Local Voices 2018: Interview with Mena Ayazi

Local Voices 2018: Interview with Mena Ayazi

Interview

Drawing on their shared experiences, Alexander Nasserjah and Mena Ayazi discuss growing up in the US as the children of Afghan refugees and their generation’s role in future of the Afghan American community.

Creator: Heinrich Böll Foundation North America. All rights reserved.

Afghanistan as a country has been at war for almost 50 years, resulting in a refugee population of around 2.5 million. Children of those refugees - past and present - often find it difficult to identify with their parent's homeland, in part because they grew up in another part of the world. Alexander Nasserjah discusses with Mena Ayazi their shared experiences and difficulties with growing up as Afghans in America, along with their generation’s role in the future of the community.

Alexander Nasserjah: Welcome, thank you for tuning in. My name is Alexander Nasserjah, coming to you from the Heinrich Böll Foundation's North American office in Washington, DC. Today’s podcast will explore what it means to be an Afghan living in America. Joining me is Mena Ayazi, a good friend and fellow Afghan American. Mena is a graduate student at George Mason University doing her thesis on the nexus of non-violent action and peacebuilding. She is a member of the Afghan Student Union and the Progressive Democrats of America.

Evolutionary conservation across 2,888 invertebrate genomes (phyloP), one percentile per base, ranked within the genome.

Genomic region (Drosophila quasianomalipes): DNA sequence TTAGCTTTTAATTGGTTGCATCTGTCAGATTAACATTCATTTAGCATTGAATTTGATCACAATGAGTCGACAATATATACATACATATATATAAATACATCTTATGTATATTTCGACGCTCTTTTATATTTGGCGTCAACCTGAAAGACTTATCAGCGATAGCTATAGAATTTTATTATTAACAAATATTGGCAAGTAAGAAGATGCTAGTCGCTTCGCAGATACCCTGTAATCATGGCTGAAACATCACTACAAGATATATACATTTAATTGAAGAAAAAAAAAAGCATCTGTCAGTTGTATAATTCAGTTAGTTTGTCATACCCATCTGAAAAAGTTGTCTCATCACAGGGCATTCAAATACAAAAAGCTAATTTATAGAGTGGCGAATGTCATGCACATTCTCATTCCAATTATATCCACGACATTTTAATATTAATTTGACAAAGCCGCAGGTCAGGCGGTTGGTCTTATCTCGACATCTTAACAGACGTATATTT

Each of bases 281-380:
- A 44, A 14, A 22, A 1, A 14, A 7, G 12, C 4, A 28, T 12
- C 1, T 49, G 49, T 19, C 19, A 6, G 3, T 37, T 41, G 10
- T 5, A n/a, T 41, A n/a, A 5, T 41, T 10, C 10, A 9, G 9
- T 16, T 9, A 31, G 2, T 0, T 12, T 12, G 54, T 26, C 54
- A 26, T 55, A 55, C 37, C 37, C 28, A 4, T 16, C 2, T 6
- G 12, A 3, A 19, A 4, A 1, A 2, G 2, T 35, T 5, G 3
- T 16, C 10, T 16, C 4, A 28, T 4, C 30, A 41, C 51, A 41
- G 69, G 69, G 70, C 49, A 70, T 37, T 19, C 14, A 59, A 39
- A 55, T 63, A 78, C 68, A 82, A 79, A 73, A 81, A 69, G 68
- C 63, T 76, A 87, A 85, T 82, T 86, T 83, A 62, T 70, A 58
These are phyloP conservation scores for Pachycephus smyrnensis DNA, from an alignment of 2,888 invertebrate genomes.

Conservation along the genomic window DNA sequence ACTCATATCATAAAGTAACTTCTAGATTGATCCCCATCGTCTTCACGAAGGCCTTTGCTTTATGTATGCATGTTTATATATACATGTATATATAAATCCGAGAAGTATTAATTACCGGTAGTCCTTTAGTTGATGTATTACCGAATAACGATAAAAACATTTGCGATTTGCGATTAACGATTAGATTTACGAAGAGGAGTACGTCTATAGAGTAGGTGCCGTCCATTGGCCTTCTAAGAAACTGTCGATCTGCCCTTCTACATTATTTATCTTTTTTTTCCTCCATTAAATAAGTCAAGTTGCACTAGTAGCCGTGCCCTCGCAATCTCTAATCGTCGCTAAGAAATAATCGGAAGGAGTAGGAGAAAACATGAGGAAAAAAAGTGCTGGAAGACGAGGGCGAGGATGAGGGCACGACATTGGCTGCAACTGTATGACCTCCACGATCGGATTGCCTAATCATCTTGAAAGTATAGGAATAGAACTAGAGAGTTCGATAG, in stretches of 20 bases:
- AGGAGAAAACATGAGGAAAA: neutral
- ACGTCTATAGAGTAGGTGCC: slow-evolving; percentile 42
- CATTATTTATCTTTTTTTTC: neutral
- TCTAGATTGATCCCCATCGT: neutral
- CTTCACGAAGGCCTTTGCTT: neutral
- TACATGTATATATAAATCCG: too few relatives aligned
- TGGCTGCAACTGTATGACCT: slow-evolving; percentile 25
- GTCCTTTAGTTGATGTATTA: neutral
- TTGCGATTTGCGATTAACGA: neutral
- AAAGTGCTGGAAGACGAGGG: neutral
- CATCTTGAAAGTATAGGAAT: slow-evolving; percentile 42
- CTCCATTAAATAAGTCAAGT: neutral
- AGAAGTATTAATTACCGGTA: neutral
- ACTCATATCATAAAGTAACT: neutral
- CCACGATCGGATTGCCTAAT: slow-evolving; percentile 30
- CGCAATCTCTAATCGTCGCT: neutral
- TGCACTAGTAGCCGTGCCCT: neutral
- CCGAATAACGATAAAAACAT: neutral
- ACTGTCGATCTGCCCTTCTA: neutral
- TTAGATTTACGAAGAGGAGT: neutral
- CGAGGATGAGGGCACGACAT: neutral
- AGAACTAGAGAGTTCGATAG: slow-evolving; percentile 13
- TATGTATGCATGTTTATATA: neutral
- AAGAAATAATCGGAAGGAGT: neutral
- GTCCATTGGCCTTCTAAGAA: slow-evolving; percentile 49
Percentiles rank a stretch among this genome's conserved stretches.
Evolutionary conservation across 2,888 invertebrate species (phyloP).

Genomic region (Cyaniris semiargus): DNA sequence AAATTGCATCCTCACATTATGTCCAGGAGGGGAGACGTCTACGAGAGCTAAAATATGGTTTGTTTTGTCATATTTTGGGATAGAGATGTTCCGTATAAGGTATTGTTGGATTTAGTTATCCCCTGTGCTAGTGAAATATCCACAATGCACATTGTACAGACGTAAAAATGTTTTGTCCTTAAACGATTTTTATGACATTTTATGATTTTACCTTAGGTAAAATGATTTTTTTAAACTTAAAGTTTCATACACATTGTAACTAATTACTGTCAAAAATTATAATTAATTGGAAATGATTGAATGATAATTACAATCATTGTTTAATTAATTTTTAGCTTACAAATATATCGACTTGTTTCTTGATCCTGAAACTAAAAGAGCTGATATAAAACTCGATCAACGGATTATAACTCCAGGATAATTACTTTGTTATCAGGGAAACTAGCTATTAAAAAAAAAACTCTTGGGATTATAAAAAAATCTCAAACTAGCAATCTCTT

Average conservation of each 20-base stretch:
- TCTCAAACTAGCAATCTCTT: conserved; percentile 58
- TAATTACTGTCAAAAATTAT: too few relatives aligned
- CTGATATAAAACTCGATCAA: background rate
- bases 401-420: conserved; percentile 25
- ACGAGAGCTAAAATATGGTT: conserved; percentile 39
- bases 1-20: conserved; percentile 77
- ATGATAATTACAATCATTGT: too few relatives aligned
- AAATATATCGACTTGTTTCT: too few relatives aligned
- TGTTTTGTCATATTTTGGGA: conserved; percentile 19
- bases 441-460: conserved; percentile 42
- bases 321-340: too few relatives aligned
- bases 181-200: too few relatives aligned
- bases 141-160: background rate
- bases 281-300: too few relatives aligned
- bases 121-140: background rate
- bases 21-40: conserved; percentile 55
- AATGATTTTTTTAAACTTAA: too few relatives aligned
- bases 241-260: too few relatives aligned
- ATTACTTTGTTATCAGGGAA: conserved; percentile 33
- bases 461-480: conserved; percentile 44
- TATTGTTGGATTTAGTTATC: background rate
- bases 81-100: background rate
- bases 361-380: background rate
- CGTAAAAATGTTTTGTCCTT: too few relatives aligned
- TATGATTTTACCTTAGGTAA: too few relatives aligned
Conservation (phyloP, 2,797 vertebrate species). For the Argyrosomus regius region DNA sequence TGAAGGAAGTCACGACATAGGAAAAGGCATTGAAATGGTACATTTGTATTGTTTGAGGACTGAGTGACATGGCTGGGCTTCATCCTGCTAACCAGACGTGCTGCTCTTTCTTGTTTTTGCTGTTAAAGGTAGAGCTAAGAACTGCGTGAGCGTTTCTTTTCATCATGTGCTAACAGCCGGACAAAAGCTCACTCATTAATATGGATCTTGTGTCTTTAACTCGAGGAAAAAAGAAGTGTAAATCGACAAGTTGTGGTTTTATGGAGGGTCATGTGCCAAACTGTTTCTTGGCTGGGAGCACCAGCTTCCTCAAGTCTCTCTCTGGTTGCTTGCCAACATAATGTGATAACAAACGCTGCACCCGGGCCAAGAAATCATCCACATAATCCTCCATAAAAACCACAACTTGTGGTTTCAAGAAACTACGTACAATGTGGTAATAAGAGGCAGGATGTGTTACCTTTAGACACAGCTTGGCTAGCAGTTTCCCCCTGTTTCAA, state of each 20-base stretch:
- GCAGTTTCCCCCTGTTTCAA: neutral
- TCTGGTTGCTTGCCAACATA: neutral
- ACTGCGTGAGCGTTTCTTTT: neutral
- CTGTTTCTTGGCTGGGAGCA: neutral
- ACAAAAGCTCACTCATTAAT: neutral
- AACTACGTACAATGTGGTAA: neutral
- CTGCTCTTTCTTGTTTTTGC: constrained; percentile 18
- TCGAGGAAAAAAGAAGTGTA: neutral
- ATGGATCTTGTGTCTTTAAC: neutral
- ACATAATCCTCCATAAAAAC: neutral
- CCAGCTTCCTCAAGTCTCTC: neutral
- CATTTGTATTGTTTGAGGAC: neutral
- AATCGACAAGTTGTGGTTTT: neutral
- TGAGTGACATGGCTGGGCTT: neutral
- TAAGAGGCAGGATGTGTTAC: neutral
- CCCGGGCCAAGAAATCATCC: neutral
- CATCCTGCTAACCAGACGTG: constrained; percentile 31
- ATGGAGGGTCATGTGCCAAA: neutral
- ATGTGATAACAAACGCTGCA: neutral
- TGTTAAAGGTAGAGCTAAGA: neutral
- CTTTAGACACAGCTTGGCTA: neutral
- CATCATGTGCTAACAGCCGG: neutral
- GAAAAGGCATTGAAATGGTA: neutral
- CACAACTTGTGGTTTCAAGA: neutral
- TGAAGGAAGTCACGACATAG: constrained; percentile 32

Mena, thank you for joining me.

Mena Ayazi: You’re welcome Alex - thank you for having me.

Now, could you briefly tell us a little bit about yourself and what some of your interests are? And a little bit about your studies?

Sure. Like you mentioned, I’m a graduate student at George Mason University. It’s actually a dual degree program, so I’m kind of an undergrad and kind of a graduate student at the same time right now. My main interest is politics, so I’m doing my master’s thesis on the nexus of peacebuilding and non-violent action. Which is kind of confusing because it is a very new area of research, which focuses on how we can be mediators but also stand up for social justice at the same time. Which is something not a lot of people have explored, but there are areas in history where it was possible. So that's where I am focusing on. Aside from academics and my personal life, I am very involved in politics within the Afghan American community and American community.

From what I understand, both of your parents came to the US as refugees from Afghanistan in the 1980’s. Can you tell me a little bit more about their journey to America? And how they ended up in the DMV [Washington, DC] area?

Shortly after the Soviet invasion in 1979, both of my parents escaped. My dad ironically went to the Soviet Union, at the time on a student visa. He also had ear problems, so he was able to get out of military service for Afghanistan. My mom had a more interesting story. Her side of the family escaped through the Khyber Pass into Pakistan in the middle of the night. It was her, her four sisters, her father, her mother, and her grandmother. All of them in a truck, passing checkpoints. Then my mom lived in Pakistan for about seven years as a refugee before she came to America and was sponsored her uncle who was already living here. My father was also sponsored by his older brother who was living in the United States at the time.